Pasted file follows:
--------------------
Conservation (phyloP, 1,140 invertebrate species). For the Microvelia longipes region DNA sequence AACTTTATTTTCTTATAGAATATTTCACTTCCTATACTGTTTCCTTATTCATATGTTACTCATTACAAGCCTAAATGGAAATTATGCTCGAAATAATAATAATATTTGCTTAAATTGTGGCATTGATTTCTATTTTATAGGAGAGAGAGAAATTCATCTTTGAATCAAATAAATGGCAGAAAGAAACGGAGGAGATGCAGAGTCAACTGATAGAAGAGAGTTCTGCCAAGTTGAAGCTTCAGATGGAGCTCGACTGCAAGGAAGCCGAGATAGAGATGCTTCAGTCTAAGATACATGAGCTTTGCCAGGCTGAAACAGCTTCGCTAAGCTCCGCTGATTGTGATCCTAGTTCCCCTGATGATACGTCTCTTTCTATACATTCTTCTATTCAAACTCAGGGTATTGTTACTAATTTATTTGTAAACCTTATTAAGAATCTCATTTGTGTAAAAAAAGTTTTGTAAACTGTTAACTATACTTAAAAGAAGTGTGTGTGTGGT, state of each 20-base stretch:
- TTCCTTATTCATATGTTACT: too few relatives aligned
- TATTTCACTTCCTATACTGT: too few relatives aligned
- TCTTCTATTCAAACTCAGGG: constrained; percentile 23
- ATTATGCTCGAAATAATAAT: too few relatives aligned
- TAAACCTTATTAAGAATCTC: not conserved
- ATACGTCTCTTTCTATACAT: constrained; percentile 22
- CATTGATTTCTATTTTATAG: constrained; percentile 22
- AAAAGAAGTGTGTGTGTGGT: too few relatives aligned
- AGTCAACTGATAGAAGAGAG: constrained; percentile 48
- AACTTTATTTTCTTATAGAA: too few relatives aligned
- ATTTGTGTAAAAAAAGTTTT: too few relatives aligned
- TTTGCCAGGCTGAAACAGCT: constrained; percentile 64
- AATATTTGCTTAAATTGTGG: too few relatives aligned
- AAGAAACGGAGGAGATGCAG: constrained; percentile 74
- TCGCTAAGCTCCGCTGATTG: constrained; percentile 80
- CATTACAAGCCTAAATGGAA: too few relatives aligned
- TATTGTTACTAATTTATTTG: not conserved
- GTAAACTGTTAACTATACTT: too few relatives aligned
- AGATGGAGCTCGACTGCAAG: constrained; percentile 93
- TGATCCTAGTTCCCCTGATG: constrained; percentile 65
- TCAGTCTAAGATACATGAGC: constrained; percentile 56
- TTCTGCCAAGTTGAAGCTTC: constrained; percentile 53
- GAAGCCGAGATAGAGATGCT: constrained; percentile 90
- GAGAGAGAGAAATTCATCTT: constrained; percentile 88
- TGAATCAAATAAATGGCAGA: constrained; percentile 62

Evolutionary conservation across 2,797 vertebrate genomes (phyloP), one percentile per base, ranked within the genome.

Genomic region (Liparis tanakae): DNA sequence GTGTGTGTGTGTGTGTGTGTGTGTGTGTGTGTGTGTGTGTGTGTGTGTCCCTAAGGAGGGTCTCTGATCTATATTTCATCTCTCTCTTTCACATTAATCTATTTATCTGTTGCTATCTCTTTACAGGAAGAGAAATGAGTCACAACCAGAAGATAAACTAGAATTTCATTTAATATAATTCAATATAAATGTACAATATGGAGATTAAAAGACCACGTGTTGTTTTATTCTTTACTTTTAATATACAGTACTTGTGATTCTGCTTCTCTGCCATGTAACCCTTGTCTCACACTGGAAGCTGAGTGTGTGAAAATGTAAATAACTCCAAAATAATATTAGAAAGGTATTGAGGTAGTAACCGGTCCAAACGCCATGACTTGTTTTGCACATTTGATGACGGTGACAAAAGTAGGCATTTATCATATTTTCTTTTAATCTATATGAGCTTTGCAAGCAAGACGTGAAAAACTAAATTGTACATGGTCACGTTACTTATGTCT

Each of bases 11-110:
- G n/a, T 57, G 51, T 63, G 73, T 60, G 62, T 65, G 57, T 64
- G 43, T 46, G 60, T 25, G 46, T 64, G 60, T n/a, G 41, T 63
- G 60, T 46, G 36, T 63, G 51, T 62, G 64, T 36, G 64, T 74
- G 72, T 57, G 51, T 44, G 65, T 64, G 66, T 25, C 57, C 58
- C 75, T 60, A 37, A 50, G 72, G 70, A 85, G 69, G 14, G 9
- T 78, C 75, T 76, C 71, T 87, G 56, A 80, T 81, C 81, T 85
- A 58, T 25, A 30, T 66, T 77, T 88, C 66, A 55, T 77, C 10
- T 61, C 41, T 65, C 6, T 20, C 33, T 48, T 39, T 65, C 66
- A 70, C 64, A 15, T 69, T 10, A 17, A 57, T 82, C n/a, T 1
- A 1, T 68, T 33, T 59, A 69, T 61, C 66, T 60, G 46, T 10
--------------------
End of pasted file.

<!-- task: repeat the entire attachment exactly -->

Conservation (phyloP, 1,140 invertebrate species). For the Microvelia longipes region DNA sequence AACTTTATTTTCTTATAGAATATTTCACTTCCTATACTGTTTCCTTATTCATATGTTACTCATTACAAGCCTAAATGGAAATTATGCTCGAAATAATAATAATATTTGCTTAAATTGTGGCATTGATTTCTATTTTATAGGAGAGAGAGAAATTCATCTTTGAATCAAATAAATGGCAGAAAGAAACGGAGGAGATGCAGAGTCAACTGATAGAAGAGAGTTCTGCCAAGTTGAAGCTTCAGATGGAGCTCGACTGCAAGGAAGCCGAGATAGAGATGCTTCAGTCTAAGATACATGAGCTTTGCCAGGCTGAAACAGCTTCGCTAAGCTCCGCTGATTGTGATCCTAGTTCCCCTGATGATACGTCTCTTTCTATACATTCTTCTATTCAAACTCAGGGTATTGTTACTAATTTATTTGTAAACCTTATTAAGAATCTCATTTGTGTAAAAAAAGTTTTGTAAACTGTTAACTATACTTAAAAGAAGTGTGTGTGTGGT, state of each 20-base stretch:
- TTCCTTATTCATATGTTACT: too few relatives aligned
- TATTTCACTTCCTATACTGT: too few relatives aligned
- TCTTCTATTCAAACTCAGGG: constrained; percentile 23
- ATTATGCTCGAAATAATAAT: too few relatives aligned
- TAAACCTTATTAAGAATCTC: not conserved
- ATACGTCTCTTTCTATACAT: constrained; percentile 22
- CATTGATTTCTATTTTATAG: constrained; percentile 22
- AAAAGAAGTGTGTGTGTGGT: too few relatives aligned
- AGTCAACTGATAGAAGAGAG: constrained; percentile 48
- AACTTTATTTTCTTATAGAA: too few relatives aligned
- ATTTGTGTAAAAAAAGTTTT: too few relatives aligned
- TTTGCCAGGCTGAAACAGCT: constrained; percentile 64
- AATATTTGCTTAAATTGTGG: too few relatives aligned
- AAGAAACGGAGGAGATGCAG: constrained; percentile 74
- TCGCTAAGCTCCGCTGATTG: constrained; percentile 80
- CATTACAAGCCTAAATGGAA: too few relatives aligned
- TATTGTTACTAATTTATTTG: not conserved
- GTAAACTGTTAACTATACTT: too few relatives aligned
- AGATGGAGCTCGACTGCAAG: constrained; percentile 93
- TGATCCTAGTTCCCCTGATG: constrained; percentile 65
- TCAGTCTAAGATACATGAGC: constrained; percentile 56
- TTCTGCCAAGTTGAAGCTTC: constrained; percentile 53
- GAAGCCGAGATAGAGATGCT: constrained; percentile 90
- GAGAGAGAGAAATTCATCTT: constrained; percentile 88
- TGAATCAAATAAATGGCAGA: constrained; percentile 62

Evolutionary conservation across 2,797 vertebrate genomes (phyloP), one percentile per base, ranked within the genome.

Genomic region (Liparis tanakae): DNA sequence GTGTGTGTGTGTGTGTGTGTGTGTGTGTGTGTGTGTGTGTGTGTGTGTCCCTAAGGAGGGTCTCTGATCTATATTTCATCTCTCTCTTTCACATTAATCTATTTATCTGTTGCTATCTCTTTACAGGAAGAGAAATGAGTCACAACCAGAAGATAAACTAGAATTTCATTTAATATAATTCAATATAAATGTACAATATGGAGATTAAAAGACCACGTGTTGTTTTATTCTTTACTTTTAATATACAGTACTTGTGATTCTGCTTCTCTGCCATGTAACCCTTGTCTCACACTGGAAGCTGAGTGTGTGAAAATGTAAATAACTCCAAAATAATATTAGAAAGGTATTGAGGTAGTAACCGGTCCAAACGCCATGACTTGTTTTGCACATTTGATGACGGTGACAAAAGTAGGCATTTATCATATTTTCTTTTAATCTATATGAGCTTTGCAAGCAAGACGTGAAAAACTAAATTGTACATGGTCACGTTACTTATGTCT

Each of bases 11-110:
- G n/a, T 57, G 51, T 63, G 73, T 60, G 62, T 65, G 57, T 64
- G 43, T 46, G 60, T 25, G 46, T 64, G 60, T n/a, G 41, T 63
- G 60, T 46, G 36, T 63, G 51, T 62, G 64, T 36, G 64, T 74
- G 72, T 57, G 51, T 44, G 65, T 64, G 66, T 25, C 57, C 58
- C 75, T 60, A 37, A 50, G 72, G 70, A 85, G 69, G 14, G 9
- T 78, C 75, T 76, C 71, T 87, G 56, A 80, T 81, C 81, T 85
- A 58, T 25, A 30, T 66, T 77, T 88, C 66, A 55, T 77, C 10
- T 61, C 41, T 65, C 6, T 20, C 33, T 48, T 39, T 65, C 66
- A 70, C 64, A 15, T 69, T 10, A 17, A 57, T 82, C n/a, T 1
- A 1, T 68, T 33, T 59, A 69, T 61, C 66, T 60, G 46, T 10